Get Involved

We need cavers to help us monitor caves for bat activity. More specifically we need help installing acoustic loggers that detect bat calls in caves. The data collected by the acoustic loggers is used to tell us if there are bats using the cave, can help us tell what species of bats are present, as well as how the bats are using a cave and how this use changes seasonally. Acoustic loggers are generally placed in caves in fall and retrieved in spring. In addition temperature/humidity loggers are often installed at the same time as acoustic loggers to understand the climate preferences of hibernating bats.

How do I get started?

Step 1: Get in touch and tell us where you are planning to go caving. If the site(s) you are planning to visit have potential for bat activity, we will send you data loggers with installation instructions. Highest priority sites include large, remote cave systems or mines with previous bat sightings and/or sits with high potential for bat use. 

Step 2: Complete and submit a volunteer release form (download PDF) and send by email or mail.

Step 3: During your mine/cave visit, fill out this reporting form (download PDF). Photos are always appreciated and sample collection may also be useful. 

Step 4: Once you get home, fill out this reimbursement form (download PDF) and we will refund you for a portion of your travel costs ($0.485 per kilometre). 

Step 5: Send your forms and photos to 

This is a great way to get involved in some cave bat science and will greatly extend the reach and scope of this program.  For more information, contact us.

IMPORTANT: All forms must be saved onto your computer and opened in Adobe Reader for them to function correctly and for any information you have entered to be saved. 


Roost Logger Deployment Guide

Temperature/Humidity Logger Deployment Guidelines

Collection protocols:  bat carcasses, skulls and guano

Watch this Data Logger Deployment Video:

Protect Bats

Bats are very sensitive to disturbance while hibernating. If you see hibernating bats, leave the area immediately.

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Clean Gear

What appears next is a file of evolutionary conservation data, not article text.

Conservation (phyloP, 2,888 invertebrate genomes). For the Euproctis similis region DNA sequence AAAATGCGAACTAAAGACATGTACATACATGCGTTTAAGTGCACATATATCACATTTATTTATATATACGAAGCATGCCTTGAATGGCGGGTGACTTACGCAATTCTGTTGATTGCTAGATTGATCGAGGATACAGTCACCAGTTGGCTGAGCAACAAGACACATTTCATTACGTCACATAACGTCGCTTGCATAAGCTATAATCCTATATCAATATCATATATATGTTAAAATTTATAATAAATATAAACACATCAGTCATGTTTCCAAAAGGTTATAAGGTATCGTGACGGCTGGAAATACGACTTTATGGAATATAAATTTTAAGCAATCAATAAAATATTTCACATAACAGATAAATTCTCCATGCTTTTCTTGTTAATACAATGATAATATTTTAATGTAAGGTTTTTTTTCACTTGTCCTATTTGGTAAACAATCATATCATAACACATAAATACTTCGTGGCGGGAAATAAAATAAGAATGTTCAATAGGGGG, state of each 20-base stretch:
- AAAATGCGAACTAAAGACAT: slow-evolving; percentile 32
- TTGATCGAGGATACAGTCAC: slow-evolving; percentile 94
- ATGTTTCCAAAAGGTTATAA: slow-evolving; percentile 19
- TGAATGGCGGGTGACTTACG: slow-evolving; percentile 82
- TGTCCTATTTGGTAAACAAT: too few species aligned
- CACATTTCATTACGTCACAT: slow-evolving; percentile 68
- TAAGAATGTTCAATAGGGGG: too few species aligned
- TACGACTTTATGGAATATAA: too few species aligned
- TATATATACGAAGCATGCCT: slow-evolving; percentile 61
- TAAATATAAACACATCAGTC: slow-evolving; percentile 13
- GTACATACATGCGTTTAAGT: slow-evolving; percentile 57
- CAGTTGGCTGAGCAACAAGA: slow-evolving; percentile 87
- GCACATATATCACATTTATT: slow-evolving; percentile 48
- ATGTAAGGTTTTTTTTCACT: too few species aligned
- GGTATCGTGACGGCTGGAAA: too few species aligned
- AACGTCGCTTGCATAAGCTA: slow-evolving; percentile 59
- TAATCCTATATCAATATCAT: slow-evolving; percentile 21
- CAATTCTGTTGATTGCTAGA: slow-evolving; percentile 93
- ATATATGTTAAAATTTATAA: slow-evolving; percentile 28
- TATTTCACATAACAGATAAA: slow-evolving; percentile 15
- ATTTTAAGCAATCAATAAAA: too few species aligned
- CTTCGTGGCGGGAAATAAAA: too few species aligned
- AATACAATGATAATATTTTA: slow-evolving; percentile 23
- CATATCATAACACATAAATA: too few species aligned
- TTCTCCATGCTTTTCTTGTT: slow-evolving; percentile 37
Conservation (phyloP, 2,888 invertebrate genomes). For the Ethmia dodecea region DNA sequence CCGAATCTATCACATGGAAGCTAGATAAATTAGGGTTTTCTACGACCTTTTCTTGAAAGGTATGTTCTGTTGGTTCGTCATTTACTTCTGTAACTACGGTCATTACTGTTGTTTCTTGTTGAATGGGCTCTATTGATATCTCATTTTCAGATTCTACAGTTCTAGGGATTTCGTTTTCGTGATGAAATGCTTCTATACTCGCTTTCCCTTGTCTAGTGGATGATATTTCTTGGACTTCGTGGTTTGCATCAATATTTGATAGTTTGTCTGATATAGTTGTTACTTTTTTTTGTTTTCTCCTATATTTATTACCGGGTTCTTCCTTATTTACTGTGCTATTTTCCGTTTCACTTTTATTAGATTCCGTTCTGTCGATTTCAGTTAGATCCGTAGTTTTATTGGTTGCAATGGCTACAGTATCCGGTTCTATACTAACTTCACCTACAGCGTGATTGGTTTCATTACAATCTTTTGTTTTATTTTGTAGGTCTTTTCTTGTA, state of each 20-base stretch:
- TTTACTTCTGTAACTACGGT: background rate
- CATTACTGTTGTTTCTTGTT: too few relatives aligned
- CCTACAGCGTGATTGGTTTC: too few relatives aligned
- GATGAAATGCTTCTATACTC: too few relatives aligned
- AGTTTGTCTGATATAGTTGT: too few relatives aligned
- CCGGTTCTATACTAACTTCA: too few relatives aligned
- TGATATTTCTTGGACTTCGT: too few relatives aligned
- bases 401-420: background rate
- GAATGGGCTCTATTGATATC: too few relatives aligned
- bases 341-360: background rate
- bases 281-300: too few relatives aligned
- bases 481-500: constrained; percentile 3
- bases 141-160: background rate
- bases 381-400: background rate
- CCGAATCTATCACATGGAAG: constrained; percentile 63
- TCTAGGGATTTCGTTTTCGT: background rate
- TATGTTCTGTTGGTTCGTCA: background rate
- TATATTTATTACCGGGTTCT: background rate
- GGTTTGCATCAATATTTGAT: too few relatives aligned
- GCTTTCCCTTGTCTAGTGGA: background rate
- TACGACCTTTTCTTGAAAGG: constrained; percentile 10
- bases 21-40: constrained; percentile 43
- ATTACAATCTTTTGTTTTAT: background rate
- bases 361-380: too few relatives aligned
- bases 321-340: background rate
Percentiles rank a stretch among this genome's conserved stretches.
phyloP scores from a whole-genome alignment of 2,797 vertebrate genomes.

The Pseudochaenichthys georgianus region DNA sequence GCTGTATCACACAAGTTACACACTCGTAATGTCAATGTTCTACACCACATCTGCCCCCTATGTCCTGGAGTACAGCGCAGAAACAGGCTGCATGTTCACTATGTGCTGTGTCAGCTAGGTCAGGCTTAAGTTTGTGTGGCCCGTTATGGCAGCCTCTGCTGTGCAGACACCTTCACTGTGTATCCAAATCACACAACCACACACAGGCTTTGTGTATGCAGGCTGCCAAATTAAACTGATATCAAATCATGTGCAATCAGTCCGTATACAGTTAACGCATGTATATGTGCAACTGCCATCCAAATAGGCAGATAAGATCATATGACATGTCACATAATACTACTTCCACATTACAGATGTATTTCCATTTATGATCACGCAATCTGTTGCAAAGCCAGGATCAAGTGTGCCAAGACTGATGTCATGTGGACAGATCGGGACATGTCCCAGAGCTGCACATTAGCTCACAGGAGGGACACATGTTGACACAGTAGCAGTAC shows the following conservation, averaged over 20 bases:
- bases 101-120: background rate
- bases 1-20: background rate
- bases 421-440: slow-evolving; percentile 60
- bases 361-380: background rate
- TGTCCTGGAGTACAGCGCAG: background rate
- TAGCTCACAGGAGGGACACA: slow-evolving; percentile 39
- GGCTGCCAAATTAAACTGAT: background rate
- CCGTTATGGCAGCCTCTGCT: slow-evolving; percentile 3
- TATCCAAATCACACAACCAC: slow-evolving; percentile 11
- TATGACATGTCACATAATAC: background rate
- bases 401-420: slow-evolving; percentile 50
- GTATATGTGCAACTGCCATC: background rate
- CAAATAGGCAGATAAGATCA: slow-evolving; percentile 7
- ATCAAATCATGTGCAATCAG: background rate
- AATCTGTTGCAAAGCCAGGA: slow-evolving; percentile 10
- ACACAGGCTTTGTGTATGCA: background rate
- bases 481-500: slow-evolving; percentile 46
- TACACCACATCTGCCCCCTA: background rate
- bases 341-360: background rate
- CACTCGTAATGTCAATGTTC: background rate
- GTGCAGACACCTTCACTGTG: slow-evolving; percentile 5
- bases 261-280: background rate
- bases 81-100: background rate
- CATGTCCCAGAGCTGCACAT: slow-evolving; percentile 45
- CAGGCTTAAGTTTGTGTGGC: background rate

Decontaminating your gear between caving trips can prevent the spread of WNS.

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Find Bats

Install a bat monitoring device in a cave or mine when you go caving.

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The BatCaver program has released a video (see below) demonstrating one easy method of decontaminating caving equipment after exiting a cave or mine. Our BC coordinator walks the viewer step-by-step through one of his common decon procedures: immersing his caving equipment in 60-degree Celsius water for at least 20 minutes. The video is intended to help increase the likelihood that more people will follow recommended procedures by simplifying the procedure that reduces the risks of inadvertently transporting White-nose Syndrome (Pd) spores from one region to another.

White-nose Syndrome has continued spreading westward through Manitoba. It has also been found in Washington State since 2016.  As this highly transmissible and fatal disease of bats continues its spread, adherence to proper decontamination protocol is increasingly important, especially among anyone who may enter multiple caves or mines in a wide geographic range, and anyone operating in the Fraser Valley and US border regions.


Additional decontamination procedures can be found under the decontamination protocol link on the BatCaver Resources page. A map of WNS affected areas of North America (2019) is found on the Threats tab.


White-nose Syndrome (WNS) is a fungal disease that has caused up to 100% bat mortality in cave hibernacula in Eastern Canada and United States. Follow these simple and critical decontamination protocols to keep bats safe as you explore. 



Watch this video in French.

© 2020 Wildlife Conservation Society